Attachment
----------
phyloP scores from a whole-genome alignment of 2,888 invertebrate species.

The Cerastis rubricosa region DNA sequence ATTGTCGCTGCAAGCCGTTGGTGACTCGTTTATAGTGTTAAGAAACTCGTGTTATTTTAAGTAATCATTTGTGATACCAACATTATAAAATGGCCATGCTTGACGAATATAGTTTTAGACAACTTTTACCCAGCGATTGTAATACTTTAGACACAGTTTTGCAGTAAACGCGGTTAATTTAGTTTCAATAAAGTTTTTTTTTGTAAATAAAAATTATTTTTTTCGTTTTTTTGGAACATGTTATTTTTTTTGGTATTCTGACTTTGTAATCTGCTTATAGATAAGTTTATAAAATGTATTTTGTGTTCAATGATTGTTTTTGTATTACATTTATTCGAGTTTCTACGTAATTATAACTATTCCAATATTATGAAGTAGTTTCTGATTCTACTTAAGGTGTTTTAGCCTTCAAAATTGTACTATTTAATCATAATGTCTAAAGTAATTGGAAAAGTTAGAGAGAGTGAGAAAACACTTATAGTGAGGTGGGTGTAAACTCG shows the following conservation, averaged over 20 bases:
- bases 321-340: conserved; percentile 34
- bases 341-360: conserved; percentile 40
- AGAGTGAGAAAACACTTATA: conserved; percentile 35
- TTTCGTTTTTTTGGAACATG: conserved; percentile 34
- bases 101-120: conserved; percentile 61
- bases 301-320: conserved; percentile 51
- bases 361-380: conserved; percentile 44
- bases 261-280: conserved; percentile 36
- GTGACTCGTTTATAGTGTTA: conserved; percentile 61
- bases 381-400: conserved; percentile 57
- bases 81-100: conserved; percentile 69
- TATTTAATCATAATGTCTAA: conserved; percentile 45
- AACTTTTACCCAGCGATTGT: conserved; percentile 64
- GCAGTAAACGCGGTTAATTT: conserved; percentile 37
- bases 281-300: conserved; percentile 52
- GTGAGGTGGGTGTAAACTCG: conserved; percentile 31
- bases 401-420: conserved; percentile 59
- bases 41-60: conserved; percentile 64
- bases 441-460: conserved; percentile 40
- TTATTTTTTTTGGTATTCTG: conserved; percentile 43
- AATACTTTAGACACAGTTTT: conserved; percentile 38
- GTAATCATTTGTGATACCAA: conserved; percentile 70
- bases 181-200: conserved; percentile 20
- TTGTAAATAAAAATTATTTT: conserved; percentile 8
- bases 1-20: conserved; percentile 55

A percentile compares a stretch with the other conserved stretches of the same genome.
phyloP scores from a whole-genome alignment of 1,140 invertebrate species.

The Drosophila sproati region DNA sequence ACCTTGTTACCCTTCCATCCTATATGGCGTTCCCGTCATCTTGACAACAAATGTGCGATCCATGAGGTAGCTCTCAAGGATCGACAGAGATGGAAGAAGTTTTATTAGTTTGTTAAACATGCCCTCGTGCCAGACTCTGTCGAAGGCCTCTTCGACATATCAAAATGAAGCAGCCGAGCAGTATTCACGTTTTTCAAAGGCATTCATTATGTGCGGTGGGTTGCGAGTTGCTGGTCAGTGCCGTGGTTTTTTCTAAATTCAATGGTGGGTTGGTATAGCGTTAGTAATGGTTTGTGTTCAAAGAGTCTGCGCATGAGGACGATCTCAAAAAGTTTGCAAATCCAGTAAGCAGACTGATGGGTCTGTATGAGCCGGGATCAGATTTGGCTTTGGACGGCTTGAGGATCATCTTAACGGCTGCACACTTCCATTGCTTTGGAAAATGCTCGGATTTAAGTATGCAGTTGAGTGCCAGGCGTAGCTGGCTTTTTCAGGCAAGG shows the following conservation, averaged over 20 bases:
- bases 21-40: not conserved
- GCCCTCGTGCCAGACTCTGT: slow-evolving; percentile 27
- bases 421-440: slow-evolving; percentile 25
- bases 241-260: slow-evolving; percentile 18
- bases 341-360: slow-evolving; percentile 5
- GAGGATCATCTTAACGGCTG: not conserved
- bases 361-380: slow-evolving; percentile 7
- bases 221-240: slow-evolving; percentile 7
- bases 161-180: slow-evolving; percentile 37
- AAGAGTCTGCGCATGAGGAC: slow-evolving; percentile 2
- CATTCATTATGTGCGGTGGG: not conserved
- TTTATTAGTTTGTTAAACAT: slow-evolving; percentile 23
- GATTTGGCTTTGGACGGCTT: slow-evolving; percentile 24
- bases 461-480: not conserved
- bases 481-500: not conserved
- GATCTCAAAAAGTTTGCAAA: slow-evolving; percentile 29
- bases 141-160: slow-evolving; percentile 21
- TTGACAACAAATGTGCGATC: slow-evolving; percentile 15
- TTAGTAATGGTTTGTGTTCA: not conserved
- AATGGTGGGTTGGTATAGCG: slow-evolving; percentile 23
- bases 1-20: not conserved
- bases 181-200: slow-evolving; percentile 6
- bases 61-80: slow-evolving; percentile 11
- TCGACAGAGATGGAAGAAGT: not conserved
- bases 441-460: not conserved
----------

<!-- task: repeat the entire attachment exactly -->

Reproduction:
phyloP scores from a whole-genome alignment of 2,888 invertebrate species.

The Cerastis rubricosa region DNA sequence ATTGTCGCTGCAAGCCGTTGGTGACTCGTTTATAGTGTTAAGAAACTCGTGTTATTTTAAGTAATCATTTGTGATACCAACATTATAAAATGGCCATGCTTGACGAATATAGTTTTAGACAACTTTTACCCAGCGATTGTAATACTTTAGACACAGTTTTGCAGTAAACGCGGTTAATTTAGTTTCAATAAAGTTTTTTTTTGTAAATAAAAATTATTTTTTTCGTTTTTTTGGAACATGTTATTTTTTTTGGTATTCTGACTTTGTAATCTGCTTATAGATAAGTTTATAAAATGTATTTTGTGTTCAATGATTGTTTTTGTATTACATTTATTCGAGTTTCTACGTAATTATAACTATTCCAATATTATGAAGTAGTTTCTGATTCTACTTAAGGTGTTTTAGCCTTCAAAATTGTACTATTTAATCATAATGTCTAAAGTAATTGGAAAAGTTAGAGAGAGTGAGAAAACACTTATAGTGAGGTGGGTGTAAACTCG shows the following conservation, averaged over 20 bases:
- bases 321-340: conserved; percentile 34
- bases 341-360: conserved; percentile 40
- AGAGTGAGAAAACACTTATA: conserved; percentile 35
- TTTCGTTTTTTTGGAACATG: conserved; percentile 34
- bases 101-120: conserved; percentile 61
- bases 301-320: conserved; percentile 51
- bases 361-380: conserved; percentile 44
- bases 261-280: conserved; percentile 36
- GTGACTCGTTTATAGTGTTA: conserved; percentile 61
- bases 381-400: conserved; percentile 57
- bases 81-100: conserved; percentile 69
- TATTTAATCATAATGTCTAA: conserved; percentile 45
- AACTTTTACCCAGCGATTGT: conserved; percentile 64
- GCAGTAAACGCGGTTAATTT: conserved; percentile 37
- bases 281-300: conserved; percentile 52
- GTGAGGTGGGTGTAAACTCG: conserved; percentile 31
- bases 401-420: conserved; percentile 59
- bases 41-60: conserved; percentile 64
- bases 441-460: conserved; percentile 40
- TTATTTTTTTTGGTATTCTG: conserved; percentile 43
- AATACTTTAGACACAGTTTT: conserved; percentile 38
- GTAATCATTTGTGATACCAA: conserved; percentile 70
- bases 181-200: conserved; percentile 20
- TTGTAAATAAAAATTATTTT: conserved; percentile 8
- bases 1-20: conserved; percentile 55

A percentile compares a stretch with the other conserved stretches of the same genome.
phyloP scores from a whole-genome alignment of 1,140 invertebrate species.

The Drosophila sproati region DNA sequence ACCTTGTTACCCTTCCATCCTATATGGCGTTCCCGTCATCTTGACAACAAATGTGCGATCCATGAGGTAGCTCTCAAGGATCGACAGAGATGGAAGAAGTTTTATTAGTTTGTTAAACATGCCCTCGTGCCAGACTCTGTCGAAGGCCTCTTCGACATATCAAAATGAAGCAGCCGAGCAGTATTCACGTTTTTCAAAGGCATTCATTATGTGCGGTGGGTTGCGAGTTGCTGGTCAGTGCCGTGGTTTTTTCTAAATTCAATGGTGGGTTGGTATAGCGTTAGTAATGGTTTGTGTTCAAAGAGTCTGCGCATGAGGACGATCTCAAAAAGTTTGCAAATCCAGTAAGCAGACTGATGGGTCTGTATGAGCCGGGATCAGATTTGGCTTTGGACGGCTTGAGGATCATCTTAACGGCTGCACACTTCCATTGCTTTGGAAAATGCTCGGATTTAAGTATGCAGTTGAGTGCCAGGCGTAGCTGGCTTTTTCAGGCAAGG shows the following conservation, averaged over 20 bases:
- bases 21-40: not conserved
- GCCCTCGTGCCAGACTCTGT: slow-evolving; percentile 27
- bases 421-440: slow-evolving; percentile 25
- bases 241-260: slow-evolving; percentile 18
- bases 341-360: slow-evolving; percentile 5
- GAGGATCATCTTAACGGCTG: not conserved
- bases 361-380: slow-evolving; percentile 7
- bases 221-240: slow-evolving; percentile 7
- bases 161-180: slow-evolving; percentile 37
- AAGAGTCTGCGCATGAGGAC: slow-evolving; percentile 2
- CATTCATTATGTGCGGTGGG: not conserved
- TTTATTAGTTTGTTAAACAT: slow-evolving; percentile 23
- GATTTGGCTTTGGACGGCTT: slow-evolving; percentile 24
- bases 461-480: not conserved
- bases 481-500: not conserved
- GATCTCAAAAAGTTTGCAAA: slow-evolving; percentile 29
- bases 141-160: slow-evolving; percentile 21
- TTGACAACAAATGTGCGATC: slow-evolving; percentile 15
- TTAGTAATGGTTTGTGTTCA: not conserved
- AATGGTGGGTTGGTATAGCG: slow-evolving; percentile 23
- bases 1-20: not conserved
- bases 181-200: slow-evolving; percentile 6
- bases 61-80: slow-evolving; percentile 11
- TCGACAGAGATGGAAGAAGT: not conserved
- bases 441-460: not conserved